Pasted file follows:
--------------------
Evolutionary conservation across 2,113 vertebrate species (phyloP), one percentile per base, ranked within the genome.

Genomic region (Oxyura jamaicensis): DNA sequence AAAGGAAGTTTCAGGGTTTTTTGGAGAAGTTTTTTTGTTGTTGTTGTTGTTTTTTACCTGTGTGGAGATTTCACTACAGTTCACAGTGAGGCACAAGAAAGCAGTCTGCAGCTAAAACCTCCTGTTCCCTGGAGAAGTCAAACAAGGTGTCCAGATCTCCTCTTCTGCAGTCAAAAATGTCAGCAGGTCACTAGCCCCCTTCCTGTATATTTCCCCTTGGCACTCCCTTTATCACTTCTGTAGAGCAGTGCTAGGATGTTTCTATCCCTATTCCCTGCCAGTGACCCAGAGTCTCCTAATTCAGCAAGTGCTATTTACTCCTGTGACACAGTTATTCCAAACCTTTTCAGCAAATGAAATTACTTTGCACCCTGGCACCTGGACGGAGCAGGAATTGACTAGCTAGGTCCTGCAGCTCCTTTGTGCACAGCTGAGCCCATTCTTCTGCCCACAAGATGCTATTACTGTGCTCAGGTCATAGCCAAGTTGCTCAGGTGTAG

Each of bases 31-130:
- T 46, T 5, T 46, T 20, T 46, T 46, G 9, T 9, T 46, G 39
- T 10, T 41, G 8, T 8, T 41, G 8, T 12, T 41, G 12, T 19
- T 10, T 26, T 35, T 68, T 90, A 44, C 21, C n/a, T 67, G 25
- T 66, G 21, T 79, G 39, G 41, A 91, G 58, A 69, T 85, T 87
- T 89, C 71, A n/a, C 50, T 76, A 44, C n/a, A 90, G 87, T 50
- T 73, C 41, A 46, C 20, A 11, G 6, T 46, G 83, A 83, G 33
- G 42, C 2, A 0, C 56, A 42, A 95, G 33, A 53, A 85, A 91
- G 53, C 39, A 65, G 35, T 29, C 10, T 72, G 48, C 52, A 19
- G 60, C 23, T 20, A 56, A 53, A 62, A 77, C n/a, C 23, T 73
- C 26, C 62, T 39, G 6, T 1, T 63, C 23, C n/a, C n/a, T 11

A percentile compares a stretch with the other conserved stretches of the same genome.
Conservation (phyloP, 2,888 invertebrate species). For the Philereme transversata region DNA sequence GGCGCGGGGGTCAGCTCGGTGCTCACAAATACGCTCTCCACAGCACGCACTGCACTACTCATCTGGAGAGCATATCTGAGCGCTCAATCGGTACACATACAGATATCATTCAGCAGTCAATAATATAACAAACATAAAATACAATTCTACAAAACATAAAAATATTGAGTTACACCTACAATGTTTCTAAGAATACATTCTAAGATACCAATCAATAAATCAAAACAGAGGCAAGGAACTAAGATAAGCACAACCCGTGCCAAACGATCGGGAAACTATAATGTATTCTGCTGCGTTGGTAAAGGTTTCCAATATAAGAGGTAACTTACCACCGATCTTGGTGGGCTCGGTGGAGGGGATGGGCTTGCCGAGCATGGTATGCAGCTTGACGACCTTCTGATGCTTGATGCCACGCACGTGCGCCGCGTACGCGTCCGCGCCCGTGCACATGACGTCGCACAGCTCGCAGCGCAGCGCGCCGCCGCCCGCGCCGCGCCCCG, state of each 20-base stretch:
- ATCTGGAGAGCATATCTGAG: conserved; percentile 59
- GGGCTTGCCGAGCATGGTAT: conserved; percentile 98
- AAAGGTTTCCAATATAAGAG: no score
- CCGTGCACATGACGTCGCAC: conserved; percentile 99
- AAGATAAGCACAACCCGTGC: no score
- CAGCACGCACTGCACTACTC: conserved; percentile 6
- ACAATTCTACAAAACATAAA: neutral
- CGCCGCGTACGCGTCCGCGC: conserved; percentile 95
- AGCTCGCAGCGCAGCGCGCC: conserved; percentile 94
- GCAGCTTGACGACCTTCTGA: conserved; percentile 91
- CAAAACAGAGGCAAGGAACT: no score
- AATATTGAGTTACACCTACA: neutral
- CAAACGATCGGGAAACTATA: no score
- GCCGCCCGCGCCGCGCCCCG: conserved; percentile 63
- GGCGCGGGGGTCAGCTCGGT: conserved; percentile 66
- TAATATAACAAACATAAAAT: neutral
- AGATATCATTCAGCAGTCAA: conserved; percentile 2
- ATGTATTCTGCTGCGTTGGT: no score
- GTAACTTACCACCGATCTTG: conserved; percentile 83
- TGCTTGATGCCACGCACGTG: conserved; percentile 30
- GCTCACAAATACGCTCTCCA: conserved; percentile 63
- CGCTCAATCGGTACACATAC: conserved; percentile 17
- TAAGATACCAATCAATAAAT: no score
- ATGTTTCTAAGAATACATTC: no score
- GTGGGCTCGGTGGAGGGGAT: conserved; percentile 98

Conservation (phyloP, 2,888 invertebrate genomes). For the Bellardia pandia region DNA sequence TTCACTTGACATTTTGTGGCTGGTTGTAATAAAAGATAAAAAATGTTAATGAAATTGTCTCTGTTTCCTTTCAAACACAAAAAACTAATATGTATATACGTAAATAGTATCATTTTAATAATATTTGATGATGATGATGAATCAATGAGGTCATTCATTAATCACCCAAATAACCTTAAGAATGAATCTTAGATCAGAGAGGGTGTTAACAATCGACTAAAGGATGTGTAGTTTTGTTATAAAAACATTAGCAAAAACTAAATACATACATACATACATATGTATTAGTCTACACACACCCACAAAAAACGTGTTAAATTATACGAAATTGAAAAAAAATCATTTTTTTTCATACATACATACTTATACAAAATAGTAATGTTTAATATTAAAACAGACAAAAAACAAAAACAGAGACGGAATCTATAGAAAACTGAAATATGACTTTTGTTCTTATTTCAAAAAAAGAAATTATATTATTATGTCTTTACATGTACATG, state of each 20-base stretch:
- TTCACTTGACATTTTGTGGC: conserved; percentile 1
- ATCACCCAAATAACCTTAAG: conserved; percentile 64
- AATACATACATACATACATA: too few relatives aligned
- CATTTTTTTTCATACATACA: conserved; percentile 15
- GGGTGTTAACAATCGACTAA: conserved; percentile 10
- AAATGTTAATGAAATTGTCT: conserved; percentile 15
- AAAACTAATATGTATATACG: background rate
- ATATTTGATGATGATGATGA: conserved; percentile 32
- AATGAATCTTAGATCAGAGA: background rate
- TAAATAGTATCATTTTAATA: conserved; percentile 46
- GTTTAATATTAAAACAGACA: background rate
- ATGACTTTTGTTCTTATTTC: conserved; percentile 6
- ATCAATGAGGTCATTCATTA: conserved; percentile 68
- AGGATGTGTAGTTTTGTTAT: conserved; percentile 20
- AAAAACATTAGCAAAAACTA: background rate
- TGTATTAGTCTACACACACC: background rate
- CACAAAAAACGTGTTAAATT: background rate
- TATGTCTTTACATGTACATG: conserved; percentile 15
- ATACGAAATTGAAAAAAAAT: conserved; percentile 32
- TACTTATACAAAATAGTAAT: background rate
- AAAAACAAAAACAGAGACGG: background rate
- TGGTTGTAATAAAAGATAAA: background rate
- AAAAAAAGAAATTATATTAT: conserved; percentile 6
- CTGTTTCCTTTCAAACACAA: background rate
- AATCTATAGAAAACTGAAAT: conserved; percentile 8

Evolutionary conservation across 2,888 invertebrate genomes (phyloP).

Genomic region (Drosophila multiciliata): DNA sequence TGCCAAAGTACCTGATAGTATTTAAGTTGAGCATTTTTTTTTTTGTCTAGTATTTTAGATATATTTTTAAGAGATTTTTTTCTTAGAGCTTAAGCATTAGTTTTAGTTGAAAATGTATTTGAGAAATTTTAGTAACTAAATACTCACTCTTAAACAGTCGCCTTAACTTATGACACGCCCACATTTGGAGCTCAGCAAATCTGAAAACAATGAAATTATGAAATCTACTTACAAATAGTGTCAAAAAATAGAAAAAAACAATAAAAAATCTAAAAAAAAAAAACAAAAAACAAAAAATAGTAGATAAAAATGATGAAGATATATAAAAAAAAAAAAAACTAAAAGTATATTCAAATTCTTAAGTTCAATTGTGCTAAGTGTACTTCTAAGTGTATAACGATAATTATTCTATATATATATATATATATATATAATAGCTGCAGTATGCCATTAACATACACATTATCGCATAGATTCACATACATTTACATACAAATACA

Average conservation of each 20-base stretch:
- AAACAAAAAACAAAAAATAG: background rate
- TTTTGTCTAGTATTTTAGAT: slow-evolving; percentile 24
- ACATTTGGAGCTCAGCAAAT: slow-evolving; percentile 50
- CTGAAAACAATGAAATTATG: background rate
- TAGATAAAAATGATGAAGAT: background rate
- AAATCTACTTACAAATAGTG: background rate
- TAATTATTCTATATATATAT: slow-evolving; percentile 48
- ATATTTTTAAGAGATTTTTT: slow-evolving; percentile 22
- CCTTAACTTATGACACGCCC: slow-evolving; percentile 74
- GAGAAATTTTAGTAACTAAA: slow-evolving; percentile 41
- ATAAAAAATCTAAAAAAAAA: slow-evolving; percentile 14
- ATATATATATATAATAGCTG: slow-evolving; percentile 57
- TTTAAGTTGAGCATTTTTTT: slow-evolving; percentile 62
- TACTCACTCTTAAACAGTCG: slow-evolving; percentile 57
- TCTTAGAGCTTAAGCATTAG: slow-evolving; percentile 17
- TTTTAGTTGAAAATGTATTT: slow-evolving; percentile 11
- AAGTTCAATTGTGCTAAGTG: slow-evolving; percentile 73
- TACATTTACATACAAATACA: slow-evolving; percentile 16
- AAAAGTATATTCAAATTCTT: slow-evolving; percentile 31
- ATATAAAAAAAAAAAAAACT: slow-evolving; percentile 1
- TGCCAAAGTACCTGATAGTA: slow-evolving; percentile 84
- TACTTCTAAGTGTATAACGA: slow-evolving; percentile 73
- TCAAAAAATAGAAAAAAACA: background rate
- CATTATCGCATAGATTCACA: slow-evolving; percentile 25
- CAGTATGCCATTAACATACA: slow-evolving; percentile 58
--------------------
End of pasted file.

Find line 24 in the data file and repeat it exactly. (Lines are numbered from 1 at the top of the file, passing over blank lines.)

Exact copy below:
- AGCTCGCAGCGCAGCGCGCC: conserved; percentile 94